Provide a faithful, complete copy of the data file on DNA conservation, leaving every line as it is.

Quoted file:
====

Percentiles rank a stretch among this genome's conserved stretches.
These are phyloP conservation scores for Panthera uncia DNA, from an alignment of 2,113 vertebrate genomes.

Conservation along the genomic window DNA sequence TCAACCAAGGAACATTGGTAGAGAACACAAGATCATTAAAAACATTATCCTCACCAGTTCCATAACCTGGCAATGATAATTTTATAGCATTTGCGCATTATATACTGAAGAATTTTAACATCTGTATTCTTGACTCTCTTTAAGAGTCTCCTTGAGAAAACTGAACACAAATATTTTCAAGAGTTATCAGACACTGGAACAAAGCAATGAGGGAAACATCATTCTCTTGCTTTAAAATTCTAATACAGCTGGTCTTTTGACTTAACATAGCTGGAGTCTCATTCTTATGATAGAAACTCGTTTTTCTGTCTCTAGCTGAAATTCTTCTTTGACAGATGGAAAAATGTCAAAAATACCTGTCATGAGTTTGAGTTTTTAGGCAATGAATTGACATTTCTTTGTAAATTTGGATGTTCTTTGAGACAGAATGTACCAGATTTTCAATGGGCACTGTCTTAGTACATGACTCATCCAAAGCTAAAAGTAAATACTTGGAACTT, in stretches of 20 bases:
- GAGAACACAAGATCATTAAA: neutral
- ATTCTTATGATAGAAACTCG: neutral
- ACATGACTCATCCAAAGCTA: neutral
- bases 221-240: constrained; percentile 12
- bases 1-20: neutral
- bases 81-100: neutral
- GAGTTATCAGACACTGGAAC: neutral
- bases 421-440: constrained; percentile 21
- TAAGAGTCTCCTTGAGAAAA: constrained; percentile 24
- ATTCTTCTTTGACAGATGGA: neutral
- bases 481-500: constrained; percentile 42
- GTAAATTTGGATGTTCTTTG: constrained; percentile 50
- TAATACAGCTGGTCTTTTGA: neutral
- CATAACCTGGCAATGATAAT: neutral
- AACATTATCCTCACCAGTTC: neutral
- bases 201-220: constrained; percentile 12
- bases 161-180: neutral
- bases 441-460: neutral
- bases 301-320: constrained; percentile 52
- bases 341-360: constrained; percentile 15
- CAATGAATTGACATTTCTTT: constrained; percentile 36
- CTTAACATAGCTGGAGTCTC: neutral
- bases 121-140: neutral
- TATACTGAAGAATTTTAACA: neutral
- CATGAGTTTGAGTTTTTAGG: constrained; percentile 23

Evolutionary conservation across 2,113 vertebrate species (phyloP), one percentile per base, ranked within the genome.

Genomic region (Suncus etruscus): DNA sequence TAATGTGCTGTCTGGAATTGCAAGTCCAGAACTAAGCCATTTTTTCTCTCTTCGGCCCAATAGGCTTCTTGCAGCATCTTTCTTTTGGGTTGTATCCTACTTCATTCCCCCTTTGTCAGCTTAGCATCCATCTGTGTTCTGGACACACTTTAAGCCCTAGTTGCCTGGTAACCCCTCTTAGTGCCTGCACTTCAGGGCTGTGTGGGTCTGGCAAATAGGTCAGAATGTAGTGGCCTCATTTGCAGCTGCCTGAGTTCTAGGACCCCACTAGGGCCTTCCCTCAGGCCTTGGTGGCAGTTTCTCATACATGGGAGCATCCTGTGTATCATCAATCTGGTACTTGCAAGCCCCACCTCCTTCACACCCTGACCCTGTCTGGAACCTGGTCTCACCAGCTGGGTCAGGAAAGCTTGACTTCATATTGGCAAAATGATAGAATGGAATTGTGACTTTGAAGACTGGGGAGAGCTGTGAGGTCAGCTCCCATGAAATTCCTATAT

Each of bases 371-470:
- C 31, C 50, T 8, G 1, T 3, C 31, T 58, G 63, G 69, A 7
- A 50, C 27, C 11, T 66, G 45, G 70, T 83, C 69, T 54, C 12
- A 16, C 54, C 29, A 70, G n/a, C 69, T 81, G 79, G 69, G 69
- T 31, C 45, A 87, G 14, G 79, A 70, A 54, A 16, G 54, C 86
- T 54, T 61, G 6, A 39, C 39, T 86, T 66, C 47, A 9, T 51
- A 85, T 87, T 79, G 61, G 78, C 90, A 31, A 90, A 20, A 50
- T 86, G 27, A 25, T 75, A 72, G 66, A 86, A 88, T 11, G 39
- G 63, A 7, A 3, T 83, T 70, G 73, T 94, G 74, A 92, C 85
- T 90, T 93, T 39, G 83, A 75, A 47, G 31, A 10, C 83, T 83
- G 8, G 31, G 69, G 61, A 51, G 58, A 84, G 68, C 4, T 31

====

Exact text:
Percentiles rank a stretch among this genome's conserved stretches.
These are phyloP conservation scores for Panthera uncia DNA, from an alignment of 2,113 vertebrate genomes.

Conservation along the genomic window DNA sequence TCAACCAAGGAACATTGGTAGAGAACACAAGATCATTAAAAACATTATCCTCACCAGTTCCATAACCTGGCAATGATAATTTTATAGCATTTGCGCATTATATACTGAAGAATTTTAACATCTGTATTCTTGACTCTCTTTAAGAGTCTCCTTGAGAAAACTGAACACAAATATTTTCAAGAGTTATCAGACACTGGAACAAAGCAATGAGGGAAACATCATTCTCTTGCTTTAAAATTCTAATACAGCTGGTCTTTTGACTTAACATAGCTGGAGTCTCATTCTTATGATAGAAACTCGTTTTTCTGTCTCTAGCTGAAATTCTTCTTTGACAGATGGAAAAATGTCAAAAATACCTGTCATGAGTTTGAGTTTTTAGGCAATGAATTGACATTTCTTTGTAAATTTGGATGTTCTTTGAGACAGAATGTACCAGATTTTCAATGGGCACTGTCTTAGTACATGACTCATCCAAAGCTAAAAGTAAATACTTGGAACTT, in stretches of 20 bases:
- GAGAACACAAGATCATTAAA: neutral
- ATTCTTATGATAGAAACTCG: neutral
- ACATGACTCATCCAAAGCTA: neutral
- bases 221-240: constrained; percentile 12
- bases 1-20: neutral
- bases 81-100: neutral
- GAGTTATCAGACACTGGAAC: neutral
- bases 421-440: constrained; percentile 21
- TAAGAGTCTCCTTGAGAAAA: constrained; percentile 24
- ATTCTTCTTTGACAGATGGA: neutral
- bases 481-500: constrained; percentile 42
- GTAAATTTGGATGTTCTTTG: constrained; percentile 50
- TAATACAGCTGGTCTTTTGA: neutral
- CATAACCTGGCAATGATAAT: neutral
- AACATTATCCTCACCAGTTC: neutral
- bases 201-220: constrained; percentile 12
- bases 161-180: neutral
- bases 441-460: neutral
- bases 301-320: constrained; percentile 52
- bases 341-360: constrained; percentile 15
- CAATGAATTGACATTTCTTT: constrained; percentile 36
- CTTAACATAGCTGGAGTCTC: neutral
- bases 121-140: neutral
- TATACTGAAGAATTTTAACA: neutral
- CATGAGTTTGAGTTTTTAGG: constrained; percentile 23

Evolutionary conservation across 2,113 vertebrate species (phyloP), one percentile per base, ranked within the genome.

Genomic region (Suncus etruscus): DNA sequence TAATGTGCTGTCTGGAATTGCAAGTCCAGAACTAAGCCATTTTTTCTCTCTTCGGCCCAATAGGCTTCTTGCAGCATCTTTCTTTTGGGTTGTATCCTACTTCATTCCCCCTTTGTCAGCTTAGCATCCATCTGTGTTCTGGACACACTTTAAGCCCTAGTTGCCTGGTAACCCCTCTTAGTGCCTGCACTTCAGGGCTGTGTGGGTCTGGCAAATAGGTCAGAATGTAGTGGCCTCATTTGCAGCTGCCTGAGTTCTAGGACCCCACTAGGGCCTTCCCTCAGGCCTTGGTGGCAGTTTCTCATACATGGGAGCATCCTGTGTATCATCAATCTGGTACTTGCAAGCCCCACCTCCTTCACACCCTGACCCTGTCTGGAACCTGGTCTCACCAGCTGGGTCAGGAAAGCTTGACTTCATATTGGCAAAATGATAGAATGGAATTGTGACTTTGAAGACTGGGGAGAGCTGTGAGGTCAGCTCCCATGAAATTCCTATAT

Each of bases 371-470:
- C 31, C 50, T 8, G 1, T 3, C 31, T 58, G 63, G 69, A 7
- A 50, C 27, C 11, T 66, G 45, G 70, T 83, C 69, T 54, C 12
- A 16, C 54, C 29, A 70, G n/a, C 69, T 81, G 79, G 69, G 69
- T 31, C 45, A 87, G 14, G 79, A 70, A 54, A 16, G 54, C 86
- T 54, T 61, G 6, A 39, C 39, T 86, T 66, C 47, A 9, T 51
- A 85, T 87, T 79, G 61, G 78, C 90, A 31, A 90, A 20, A 50
- T 86, G 27, A 25, T 75, A 72, G 66, A 86, A 88, T 11, G 39
- G 63, A 7, A 3, T 83, T 70, G 73, T 94, G 74, A 92, C 85
- T 90, T 93, T 39, G 83, A 75, A 47, G 31, A 10, C 83, T 83
- G 8, G 31, G 69, G 61, A 51, G 58, A 84, G 68, C 4, T 31